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Wednesday, Oct 4, 2023

Broad-Based Growth Seen in Economy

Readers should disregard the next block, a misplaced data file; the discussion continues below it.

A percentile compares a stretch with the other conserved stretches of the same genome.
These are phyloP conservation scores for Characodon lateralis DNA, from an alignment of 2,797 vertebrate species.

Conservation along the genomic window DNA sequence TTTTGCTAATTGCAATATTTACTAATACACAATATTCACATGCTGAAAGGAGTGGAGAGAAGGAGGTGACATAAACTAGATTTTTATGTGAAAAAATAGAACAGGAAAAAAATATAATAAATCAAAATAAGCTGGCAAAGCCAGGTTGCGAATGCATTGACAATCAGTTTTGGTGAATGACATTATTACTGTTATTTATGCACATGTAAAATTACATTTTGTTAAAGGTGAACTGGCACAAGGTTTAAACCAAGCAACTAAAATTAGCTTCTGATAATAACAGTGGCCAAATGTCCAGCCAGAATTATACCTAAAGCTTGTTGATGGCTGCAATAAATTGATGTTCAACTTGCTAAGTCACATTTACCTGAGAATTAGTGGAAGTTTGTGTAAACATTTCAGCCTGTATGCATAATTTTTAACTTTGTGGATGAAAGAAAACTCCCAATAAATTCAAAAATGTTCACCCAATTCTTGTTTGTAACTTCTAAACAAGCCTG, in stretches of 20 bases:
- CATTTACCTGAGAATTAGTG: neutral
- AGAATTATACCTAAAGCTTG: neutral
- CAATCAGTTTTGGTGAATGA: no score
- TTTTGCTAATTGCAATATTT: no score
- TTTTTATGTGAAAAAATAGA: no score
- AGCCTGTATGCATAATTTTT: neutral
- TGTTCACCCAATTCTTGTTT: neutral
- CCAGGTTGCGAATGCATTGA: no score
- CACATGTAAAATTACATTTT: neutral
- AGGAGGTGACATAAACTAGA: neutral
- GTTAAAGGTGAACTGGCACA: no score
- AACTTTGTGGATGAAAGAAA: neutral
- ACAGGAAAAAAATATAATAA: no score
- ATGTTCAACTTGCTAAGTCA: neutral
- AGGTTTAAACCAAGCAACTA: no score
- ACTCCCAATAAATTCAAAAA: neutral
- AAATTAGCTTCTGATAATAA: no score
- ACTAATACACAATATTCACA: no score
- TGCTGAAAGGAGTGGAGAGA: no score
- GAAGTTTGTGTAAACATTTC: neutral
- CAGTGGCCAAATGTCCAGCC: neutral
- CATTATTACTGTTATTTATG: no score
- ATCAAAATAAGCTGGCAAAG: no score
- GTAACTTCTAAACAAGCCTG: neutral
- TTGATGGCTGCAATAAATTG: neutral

Growth is expected in nearly all sectors of the Valley economy in the coming year, according to the San Fernando Valley Economic Forecast released last week by California State University, Northridge. The Valley’s job growth rate doubled last year, which saw the creation of 10,600 new jobs, a trend that shows no sign of slowing this year. The forecast predicts a 1.7 percent increase in jobs this year and next year, growing to a 1.9 increase in 2007. The average salary will go from $45,457 to $47,947 in 2005, and it should reach $51,662 in 2007. Most employment sectors will contribute to the continued growth, and the average worker will exercise more purchasing power as wages and salaries continue to climb. The forecast found in a survey of local businesses that half of its respondents are planning to add jobs in the next 12 months, while only a third of them had hired in the last two years. Private sector job growth in the Valley has consistently outpaced Los Angeles County’s economy and California as a whole, said Dan Blake, director of CSUN’s San Fernando Valley Economic Research Center. “You see 1.6 percent last year, very strong growth for the San Fernando Valley. California seems to be catching up, maybe we’re pulling them along a little bit. L.A., we’re still trying to move them forward, but not yet,” Blake said. Broken down by sector, almost every major group of Valley businesses is expecting a good year. The health and private education industry sector will cool a little bit from its 2004 pace, when it added 3,300 new jobs with a 3.9 percent growth rate. This year, the sector will grow at about a 3 percent growth rate, but the pace will quicken in 2006, when the sector is expected to grow by four percent as the Valley’s population ages and places more demand on the health care industry. The trade sector will also do well, but will not lead Valley sectors in job creation like it did in 2004. The sector will likely show the creation of 2,700 new jobs at a growth rate of 2.4 percent. In 2004, residential construction permits spurred the creation of 2,500 jobs in the construction sector. In 2005, the sector will likely add 1,900 jobs at a 5.6 percent growth rate as construction on newly permitted houses continue and non-residential permits continue to grow. An increase in demand for employment services and temporary help companies led to the created of 2,800 new jobs in the Professional and Business Services Sector, as companies increased their hiring to keep up in a growing economy. That sector will see about 600 jobs created in 2005. The hospitality sector added 2,200 jobs in 2004 at a 4 percent growth rate, reaching a sector record. That growth rate is expected to slow this year and start to pick up again in the next few years. The manufacturing industry is having a hard time holding onto jobs. The sector dropped 3,700 jobs in 2003 and almost 2,500 jobs in 2004 with another 400 expected to be lost during this year. The job losses do not stem from poor performance as many companies are increasing sales. Instead, manufacturers competing on an international scale are forced to increase productivity while keeping labor costs low. “The greater Los Angeles economy continues to enjoy primacy in manufacturing, it goes back and forth with Chicago, but it still is a tremendous base of manufacturing,” said Rohit Shukla, founder and chief executive officer of the Larta Institute. Shukla was a member of a panel which discussed the Valley economy on May 19 when the CSUN forecast was formally presented. “Unfortunately however, in the conventional and traditional sense, manufacturing is not going to be sustainable as it is right now in this economy.” Manufacturers in California and across the country have been forced to head overseas in order to find cheaper labor. Even manufacturers in other states that don’t face expenses like workers’ compensation rates are headed overseas. Shukla says they’d be making a mistake not to head for China and India. “Outsourcing on a regular basis is not going to stop. It would be fiscally irresponsible for a company to not outsource, frankly,” said Shukla. “I think it’s almost criminal to criminalize for having to do what they have to do in the interest of shareholders and profitability.” Despite the impacts of globalization, Shukla said Los Angeles should not be afraid to make explorations into scientific changes in manufacturing, like robotic automation. “This is the biggest economy, as a region, in the United States. (It is) diverse enough now to withstand the pressure shocks that we had in the 90s, and there’s absolutely no reason why we can’t . . . put our focus on design and coordination of robotics and so on and so forth that actually automates the process of manufacturing considerably, because that’s where it’s going to go.” The Information sector, which includes the entertainment industry, should pick up in 2005 after dropping jobs and showing no growth for the last two years. Job growth is forecast at four percent this year and two percent in 2006. Panelist Steve MacDonald, president of the Entertainment Industry Development Corporation, said the industry is coming off a tremendously successful 2004, which saw a record number of permitted production days. Feature film production, while paying the most money into Los Angeles’ economy, has actually been on decline since 1996. Television continues to grow, however. From December to April, there were 118 television pilots made in Los Angeles. Those pilots generate over $300 million in direct spending in Los Angeles. Permitted production days are up two percent in the first quarter even after record numbers posted in 2004. Against its 10 year average, MacDonald said, television production is up 78 percent. Beyond spending on pilots, networks and cable channels spend $2.5 billion on scripted television and reality programming in the Los Angeles area, MacDonald said. “Television has been a real bright spot, and it’s really fueled the growth that we’ve seen over the last few years,” said MacDonald. “We’ve seen a huge expansion in the amount of original programming on television. It used to be limited to a handful of broadcast networks that would actually go and spend the money to produce television programs. Now you have hundreds and hundreds of cable networks, and many of the cable networks are producing original programming, and that original scripted programming is what employs people and where money is spent.”